The Rise Of Social Commerce

There’s a battle waging in the world of commerce, where newly empowered customers are demanding a better, seamless shopping experience. Social commerce is the outcome, but companies don’t understand that this is more than simply putting up a Facebook page. It’s about the impact that social commerce will have on your organization. It requires a fundamental rethink of the relationship with customers and partners, and it impacts at the core how companies organize and operate.

This is such a major shift that Altimeter is basing its first event on this topic. At “The Rise Of Social Commerce”, taking place October 6-7th at the Four Seasons in Palo Alto, we’ll hear about best practices from expert practitioners like Best Buy, Dell, Hallmark, Nielsen, Newell Rubbermaid, Virgin America, and Zynga, amongst others. This is an intimate event, limited to only 100 attendees so that we can have deep, meaningful conversations that will provoke breakthrough thinking.

I’m going to discuss the event in two blog posts. The first one today is about the framework for understanding how social commerce will arise. The next post will be about how we’ve structured the event to be a unique experience.

The event is organized around the four phrases that we believe organizations will evolve through as they engage in social commerce (see the agenda).  This will be detailed in a report that Lora Cecere will release just prior to the conference, but I thought I’d give you a sneak peak at some of those ideas with the hope that it will encourage you to come to the event to learn more.

We believe that social commerce at companies will develop through these four phases:

1) Social For The Sake Of Social. At this step in the journey, companies learn how to listen, and build a dialogue with their communities. The goal is typically to build a fan base and to extend brand reach, with the result being that social efforts centered on the marketing and communication functions. But companies are quickly finding that this is not sufficient because your fans want more. The question soon becomes, “What is the ROI? And, how do we encourage our fans to buy?” As companies struggle to answer these questions, the effort no longer is social for the sake of being social, but gives rise to horizontal processes that extend beyond marketing to drive social commerce.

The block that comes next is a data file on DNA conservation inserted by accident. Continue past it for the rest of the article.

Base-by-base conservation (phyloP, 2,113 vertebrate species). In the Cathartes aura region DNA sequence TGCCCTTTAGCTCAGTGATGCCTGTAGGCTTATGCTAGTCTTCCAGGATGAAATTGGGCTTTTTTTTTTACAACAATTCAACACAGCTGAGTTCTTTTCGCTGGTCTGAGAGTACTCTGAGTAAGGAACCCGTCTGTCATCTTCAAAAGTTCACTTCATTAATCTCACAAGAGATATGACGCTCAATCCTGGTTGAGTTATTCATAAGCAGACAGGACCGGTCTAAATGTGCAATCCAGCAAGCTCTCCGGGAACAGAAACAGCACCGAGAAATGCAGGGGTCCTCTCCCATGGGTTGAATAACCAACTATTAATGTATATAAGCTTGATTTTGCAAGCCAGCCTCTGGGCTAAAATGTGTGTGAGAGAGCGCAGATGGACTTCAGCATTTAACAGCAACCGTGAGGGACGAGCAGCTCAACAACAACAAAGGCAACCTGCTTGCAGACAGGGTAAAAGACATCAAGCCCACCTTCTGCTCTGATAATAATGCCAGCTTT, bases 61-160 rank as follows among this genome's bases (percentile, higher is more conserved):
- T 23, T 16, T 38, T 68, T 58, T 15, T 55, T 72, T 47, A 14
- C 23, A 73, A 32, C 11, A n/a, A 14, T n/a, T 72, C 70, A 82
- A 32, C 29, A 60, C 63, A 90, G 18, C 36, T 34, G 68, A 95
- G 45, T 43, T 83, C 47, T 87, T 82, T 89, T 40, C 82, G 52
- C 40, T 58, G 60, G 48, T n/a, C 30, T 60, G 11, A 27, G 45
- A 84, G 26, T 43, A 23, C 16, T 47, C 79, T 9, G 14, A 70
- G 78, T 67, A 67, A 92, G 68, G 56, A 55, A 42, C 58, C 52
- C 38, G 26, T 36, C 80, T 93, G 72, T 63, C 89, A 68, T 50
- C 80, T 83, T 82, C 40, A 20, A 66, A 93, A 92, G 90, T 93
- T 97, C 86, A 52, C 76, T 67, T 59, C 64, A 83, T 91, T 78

2) Enlightened Engagement. In this phase, social processes extend horizontally across the organization to spawn new outside-in processes.  Companies learn how to listen, test and learn and then respond.  Tactics include integrating social into a Web site, changing customer service to include social listening, and using community feedback in the design of products and services.

But in the evolution of integrating social processes, companies find that listening and learning is not enough.  Fans want companies to respond in a more meaningful way.  They want to have input into which products that they buy and the way that they buy these products.  This gives rise to the third phase of social commerce evolution.

3) Store Of The Community. As product development organizations learn that they can trust the voice of the community, open innovation processes accelerate and your customers, suppliers, and partners all help to determine the four Ps of marketing. Which Products/services are delivered, what Price is paid, how it’s Promoted, and finally, how you Position within existing and new channels to maximize presence. In the process, the heightened needs of that community—especially their use of new technologies.